|The Equine Nervous System|
By Stephen Champion, BSc (Hons) BVM&S MRCVS,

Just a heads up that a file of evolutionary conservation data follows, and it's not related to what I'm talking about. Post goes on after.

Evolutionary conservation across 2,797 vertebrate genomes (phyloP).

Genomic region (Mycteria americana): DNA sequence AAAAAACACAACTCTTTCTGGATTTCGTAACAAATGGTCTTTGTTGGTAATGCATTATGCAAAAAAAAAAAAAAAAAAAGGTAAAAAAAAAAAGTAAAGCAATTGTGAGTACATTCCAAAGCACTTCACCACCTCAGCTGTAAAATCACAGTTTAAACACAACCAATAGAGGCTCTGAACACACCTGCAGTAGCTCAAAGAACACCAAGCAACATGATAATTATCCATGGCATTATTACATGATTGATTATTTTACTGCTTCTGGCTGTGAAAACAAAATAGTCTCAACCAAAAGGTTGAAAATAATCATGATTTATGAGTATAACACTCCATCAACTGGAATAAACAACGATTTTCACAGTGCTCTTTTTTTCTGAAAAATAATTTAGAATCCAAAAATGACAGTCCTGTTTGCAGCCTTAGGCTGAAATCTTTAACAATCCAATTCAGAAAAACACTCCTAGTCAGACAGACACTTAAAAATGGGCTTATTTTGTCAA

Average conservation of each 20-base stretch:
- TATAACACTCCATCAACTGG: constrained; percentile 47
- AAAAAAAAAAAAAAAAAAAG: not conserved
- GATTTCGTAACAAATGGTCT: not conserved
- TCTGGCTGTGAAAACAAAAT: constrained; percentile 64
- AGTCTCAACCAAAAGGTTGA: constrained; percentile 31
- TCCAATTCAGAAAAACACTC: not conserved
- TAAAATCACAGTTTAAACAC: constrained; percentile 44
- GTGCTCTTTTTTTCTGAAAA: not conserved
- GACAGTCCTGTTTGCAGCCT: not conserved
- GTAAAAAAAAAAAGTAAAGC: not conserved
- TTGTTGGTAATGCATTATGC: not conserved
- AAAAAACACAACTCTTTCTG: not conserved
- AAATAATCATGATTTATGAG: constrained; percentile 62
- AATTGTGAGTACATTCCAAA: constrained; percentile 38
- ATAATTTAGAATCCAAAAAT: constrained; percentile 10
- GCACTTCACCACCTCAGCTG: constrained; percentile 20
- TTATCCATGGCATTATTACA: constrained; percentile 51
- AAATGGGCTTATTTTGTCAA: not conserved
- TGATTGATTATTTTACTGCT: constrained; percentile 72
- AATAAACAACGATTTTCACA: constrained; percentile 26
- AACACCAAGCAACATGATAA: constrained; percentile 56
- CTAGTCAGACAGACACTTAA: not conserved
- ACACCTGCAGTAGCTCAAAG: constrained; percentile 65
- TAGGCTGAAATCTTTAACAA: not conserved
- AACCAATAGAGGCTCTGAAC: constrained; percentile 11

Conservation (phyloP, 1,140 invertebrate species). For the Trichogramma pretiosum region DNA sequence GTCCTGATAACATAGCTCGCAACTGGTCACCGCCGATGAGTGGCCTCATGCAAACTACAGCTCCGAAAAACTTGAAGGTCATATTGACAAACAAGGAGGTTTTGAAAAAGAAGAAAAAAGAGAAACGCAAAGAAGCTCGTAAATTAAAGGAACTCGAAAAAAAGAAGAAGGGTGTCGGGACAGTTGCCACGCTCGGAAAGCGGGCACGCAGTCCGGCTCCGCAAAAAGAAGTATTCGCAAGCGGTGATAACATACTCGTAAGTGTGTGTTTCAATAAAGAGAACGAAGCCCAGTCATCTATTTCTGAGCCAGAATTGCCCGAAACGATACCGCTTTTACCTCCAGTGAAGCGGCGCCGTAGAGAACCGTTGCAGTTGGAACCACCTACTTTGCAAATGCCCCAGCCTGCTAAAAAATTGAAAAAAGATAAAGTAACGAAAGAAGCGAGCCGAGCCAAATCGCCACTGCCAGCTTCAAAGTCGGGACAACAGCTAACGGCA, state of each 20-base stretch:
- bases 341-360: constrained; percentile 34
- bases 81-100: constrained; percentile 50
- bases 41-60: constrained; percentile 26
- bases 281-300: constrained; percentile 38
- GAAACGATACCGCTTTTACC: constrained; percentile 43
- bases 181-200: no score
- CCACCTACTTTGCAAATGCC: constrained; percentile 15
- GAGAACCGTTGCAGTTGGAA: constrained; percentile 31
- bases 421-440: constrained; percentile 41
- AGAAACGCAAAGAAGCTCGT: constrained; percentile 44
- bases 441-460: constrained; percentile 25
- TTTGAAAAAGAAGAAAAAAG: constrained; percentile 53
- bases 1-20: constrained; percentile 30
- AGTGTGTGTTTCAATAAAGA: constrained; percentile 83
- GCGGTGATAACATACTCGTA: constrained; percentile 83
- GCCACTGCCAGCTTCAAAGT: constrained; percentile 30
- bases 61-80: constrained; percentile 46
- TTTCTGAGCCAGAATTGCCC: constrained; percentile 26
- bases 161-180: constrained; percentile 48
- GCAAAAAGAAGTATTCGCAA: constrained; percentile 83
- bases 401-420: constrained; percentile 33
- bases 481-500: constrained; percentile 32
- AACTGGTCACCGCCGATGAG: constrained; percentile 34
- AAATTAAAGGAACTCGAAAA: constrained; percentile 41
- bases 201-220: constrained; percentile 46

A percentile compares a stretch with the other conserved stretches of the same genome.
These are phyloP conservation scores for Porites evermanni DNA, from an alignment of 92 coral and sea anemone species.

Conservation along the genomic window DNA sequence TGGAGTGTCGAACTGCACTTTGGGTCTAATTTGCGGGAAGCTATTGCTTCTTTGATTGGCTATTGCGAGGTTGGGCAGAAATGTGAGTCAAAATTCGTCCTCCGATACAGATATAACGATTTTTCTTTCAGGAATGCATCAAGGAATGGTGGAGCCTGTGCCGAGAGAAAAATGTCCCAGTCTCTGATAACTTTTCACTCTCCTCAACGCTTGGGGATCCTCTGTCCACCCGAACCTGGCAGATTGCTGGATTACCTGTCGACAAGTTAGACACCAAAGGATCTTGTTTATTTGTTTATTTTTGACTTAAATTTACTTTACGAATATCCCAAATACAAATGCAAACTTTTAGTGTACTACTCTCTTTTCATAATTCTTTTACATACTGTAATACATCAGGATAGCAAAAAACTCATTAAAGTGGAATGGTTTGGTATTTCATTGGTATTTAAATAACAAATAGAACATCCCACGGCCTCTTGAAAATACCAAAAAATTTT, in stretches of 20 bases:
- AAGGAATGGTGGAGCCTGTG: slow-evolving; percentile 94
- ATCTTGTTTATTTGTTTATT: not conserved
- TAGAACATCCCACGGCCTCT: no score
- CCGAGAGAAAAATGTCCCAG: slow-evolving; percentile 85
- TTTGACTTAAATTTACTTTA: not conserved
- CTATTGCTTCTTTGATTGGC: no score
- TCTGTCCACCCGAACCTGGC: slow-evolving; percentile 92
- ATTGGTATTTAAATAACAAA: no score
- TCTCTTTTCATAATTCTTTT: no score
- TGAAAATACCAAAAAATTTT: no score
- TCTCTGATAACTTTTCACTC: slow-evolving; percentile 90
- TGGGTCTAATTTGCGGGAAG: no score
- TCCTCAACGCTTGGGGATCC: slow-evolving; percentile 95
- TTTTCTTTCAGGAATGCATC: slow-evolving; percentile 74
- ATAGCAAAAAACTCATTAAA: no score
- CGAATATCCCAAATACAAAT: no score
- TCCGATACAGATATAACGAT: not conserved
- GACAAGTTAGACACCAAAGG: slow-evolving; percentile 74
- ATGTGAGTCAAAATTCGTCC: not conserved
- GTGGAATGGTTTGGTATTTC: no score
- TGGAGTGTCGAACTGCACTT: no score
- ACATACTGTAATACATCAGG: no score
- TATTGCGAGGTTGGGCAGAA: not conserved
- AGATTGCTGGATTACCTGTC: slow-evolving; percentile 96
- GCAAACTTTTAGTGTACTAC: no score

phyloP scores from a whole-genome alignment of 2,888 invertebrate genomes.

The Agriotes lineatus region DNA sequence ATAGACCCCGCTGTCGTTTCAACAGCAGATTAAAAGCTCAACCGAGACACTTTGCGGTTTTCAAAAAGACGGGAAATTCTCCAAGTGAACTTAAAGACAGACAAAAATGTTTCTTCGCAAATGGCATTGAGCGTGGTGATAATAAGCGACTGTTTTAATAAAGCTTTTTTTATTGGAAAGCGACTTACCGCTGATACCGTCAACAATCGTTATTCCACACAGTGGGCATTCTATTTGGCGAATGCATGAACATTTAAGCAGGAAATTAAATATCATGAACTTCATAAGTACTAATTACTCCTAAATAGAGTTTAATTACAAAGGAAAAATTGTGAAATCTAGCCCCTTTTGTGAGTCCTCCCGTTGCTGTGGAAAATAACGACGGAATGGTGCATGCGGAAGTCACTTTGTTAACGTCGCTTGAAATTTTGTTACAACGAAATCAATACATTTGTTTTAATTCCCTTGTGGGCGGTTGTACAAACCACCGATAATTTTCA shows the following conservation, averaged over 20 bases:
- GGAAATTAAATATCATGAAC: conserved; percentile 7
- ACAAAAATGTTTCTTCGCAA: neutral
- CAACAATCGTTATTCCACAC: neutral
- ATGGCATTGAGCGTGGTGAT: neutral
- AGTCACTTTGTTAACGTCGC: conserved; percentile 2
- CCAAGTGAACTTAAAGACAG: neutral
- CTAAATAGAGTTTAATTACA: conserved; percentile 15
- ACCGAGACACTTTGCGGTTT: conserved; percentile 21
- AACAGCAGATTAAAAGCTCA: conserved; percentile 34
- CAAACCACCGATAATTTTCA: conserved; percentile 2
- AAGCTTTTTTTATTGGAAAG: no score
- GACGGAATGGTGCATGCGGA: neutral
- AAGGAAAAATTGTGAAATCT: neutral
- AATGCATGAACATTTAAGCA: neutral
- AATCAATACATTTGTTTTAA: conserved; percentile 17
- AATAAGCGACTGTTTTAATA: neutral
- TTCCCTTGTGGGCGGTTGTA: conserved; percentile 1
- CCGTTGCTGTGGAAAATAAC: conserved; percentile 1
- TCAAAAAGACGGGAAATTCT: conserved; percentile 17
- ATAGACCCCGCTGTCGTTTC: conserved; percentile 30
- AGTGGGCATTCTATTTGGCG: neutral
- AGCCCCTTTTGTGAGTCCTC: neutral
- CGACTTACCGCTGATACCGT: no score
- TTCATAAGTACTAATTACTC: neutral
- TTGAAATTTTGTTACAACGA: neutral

Throughout evolution, the ancestors of the modern horse have had to react appropriately to changes in their environment in order to survive. The regulation of these reactions is the responsibility of its nervous system. This is the most complicated body system of the horse that we shall discuss in this series. It is fundamental however to the functioning of the horse as a higher mammal, an athlete and a valuable companion to the human race. This article shall cover briefly the anatomy and function of the nervous system.The horse needs to be able to perceive changes in its environment. These may be weather conditions, the approach of its owner or an oncoming fence! These changes are recognised by a receptor organ within the structure affected by the change, such as the nose, the skin or a joint. The response that is provoked in answer to the stimulus is performed by an effector organ. These two types of organ are connected by a chain of specialised cells called neurons, which conduct high-speed electrical impulses to convey their messages around the body. The neurons are the building-blocks of the nervous system and are connected together at junctions called synapses. Certain anaesthetics used in veterinary medicine work to prevent transmission across these synapses, and hence prevent pain impulses reaching the brain. The structures described above make up the stimulus-response apparatus or reflexes. This is the innate ability of the animal to produce a response instantly to a particular stimulus, such as well aimed kick in response to a unfortunately-timed slap on the rump! It’s a wee bit more complicated than that, but you get the basic idea. The example mentioned involves the brain, to adjust the balance and recruit other muscles to take the strain. It also requires inhibitory reflexes, to prevent the kick from damaging the horse itself. Simpler reflexes, such as the patellar or knee-jerk reflex (synonymous with the doctor’s surgery) do not involve the brain, but remain local to the area of the body affected. The nervous system forms in reality an integrated whole, but is easier to understand if we divide it into parts. The most fundamental division is into the central nervous system or CNS, which comprises the brain and spinal cord, and the peripheral nervous system, which comprises all the nerve trunks stretching out around the horse’s body. Of these nerve trunks, those leading away from receptor organs towards the brain are called sensory nerves and those taking information from the brain to affector organs are called motor nerves. When your veterinary surgeon performs “nerve blocks” on your horse’s leg to diagnose lameness, he blocks the sensory nerves so that the horse does not feel pain from the lower leg. Large motor nerves remain unblocked however, so the horse can still move his leg, and does not (hopefully) fall over. The nature of the information that is conveyed, and of the activities that are directed, allows the further distinction of somatic and visceral nervous systems. The somatic system is concerned with the “animal” functions - locomotion and so forth - which control the relationship of the horse with the outside world. The visceral or autonomic nervous system is concerned with the “vegetable” functions that relate to his internal environment, such as heart rate and digestive function. Generally speaking, the horse has more control over his somatic than his visceral functions. No horse would choose to have colic! The brain and spinal cord are continuous anatomically, without any clear demarcation. The brain is responsible for the higher functions of the nervous system, which are more diverse than you may first suppose. Ranging from thinking, problem solving, and memory to the control of movement, balance, breathing, reflexes and instinctive behaviour patterns, the brain is fundamental to almost every aspect of the horse’s existence. It is safely protected within the hard cranium of the horse’s head and impulses generated from, and arriving at, the brain, do so through the spinal cord, which is protected within the vertebral column in the horse’s back. The spinal cord is packed with neurons arranged in pathways, which connect with peripheral nerves stretching right to the extremities of the body, as any laminitic pony will tell you. The size of the brain bears no constant relationship to that of the animal from which it came, but is relatively smaller in larger species. Generally speaking, the larger the brain in relation to bodyweight, the more sophisticated functions the animal is able to perform. The ratio of brain weight to body weight for different species are of the order of 1:48 in man, 1:100 in the dog and 1:800 in the horse. Make of that what you will!